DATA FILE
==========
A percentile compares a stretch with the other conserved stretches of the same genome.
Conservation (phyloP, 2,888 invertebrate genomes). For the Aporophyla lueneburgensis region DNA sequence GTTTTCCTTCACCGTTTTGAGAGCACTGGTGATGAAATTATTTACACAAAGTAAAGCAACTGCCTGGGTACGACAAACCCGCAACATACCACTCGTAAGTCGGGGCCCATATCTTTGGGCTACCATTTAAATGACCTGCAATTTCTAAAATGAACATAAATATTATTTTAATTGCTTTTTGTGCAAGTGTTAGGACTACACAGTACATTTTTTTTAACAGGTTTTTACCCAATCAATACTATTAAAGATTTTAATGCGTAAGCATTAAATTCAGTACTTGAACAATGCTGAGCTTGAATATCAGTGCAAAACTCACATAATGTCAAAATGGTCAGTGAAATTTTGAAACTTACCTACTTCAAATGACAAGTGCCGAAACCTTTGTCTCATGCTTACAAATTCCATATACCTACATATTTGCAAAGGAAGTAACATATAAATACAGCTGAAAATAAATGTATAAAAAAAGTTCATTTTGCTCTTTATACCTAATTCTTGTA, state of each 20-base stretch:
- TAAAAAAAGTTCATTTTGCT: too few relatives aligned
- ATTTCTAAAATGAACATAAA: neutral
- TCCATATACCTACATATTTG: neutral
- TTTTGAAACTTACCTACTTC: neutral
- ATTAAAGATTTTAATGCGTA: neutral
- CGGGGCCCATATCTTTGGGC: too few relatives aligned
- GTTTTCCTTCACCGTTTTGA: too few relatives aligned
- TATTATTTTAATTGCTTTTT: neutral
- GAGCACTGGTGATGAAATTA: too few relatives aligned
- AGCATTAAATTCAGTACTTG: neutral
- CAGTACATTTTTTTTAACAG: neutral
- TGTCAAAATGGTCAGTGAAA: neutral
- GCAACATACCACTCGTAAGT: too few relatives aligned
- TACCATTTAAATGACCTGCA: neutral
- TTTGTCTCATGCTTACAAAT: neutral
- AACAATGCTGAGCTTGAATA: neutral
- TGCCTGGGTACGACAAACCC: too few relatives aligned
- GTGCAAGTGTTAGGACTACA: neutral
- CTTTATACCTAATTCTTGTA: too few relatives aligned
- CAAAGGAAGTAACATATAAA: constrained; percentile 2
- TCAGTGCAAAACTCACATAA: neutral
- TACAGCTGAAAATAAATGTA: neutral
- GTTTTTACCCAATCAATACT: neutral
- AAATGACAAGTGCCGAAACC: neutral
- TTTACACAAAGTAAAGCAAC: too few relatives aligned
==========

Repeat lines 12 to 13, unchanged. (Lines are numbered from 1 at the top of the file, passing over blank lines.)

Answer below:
- AGCATTAAATTCAGTACTTG: neutral
- CAGTACATTTTTTTTAACAG: neutral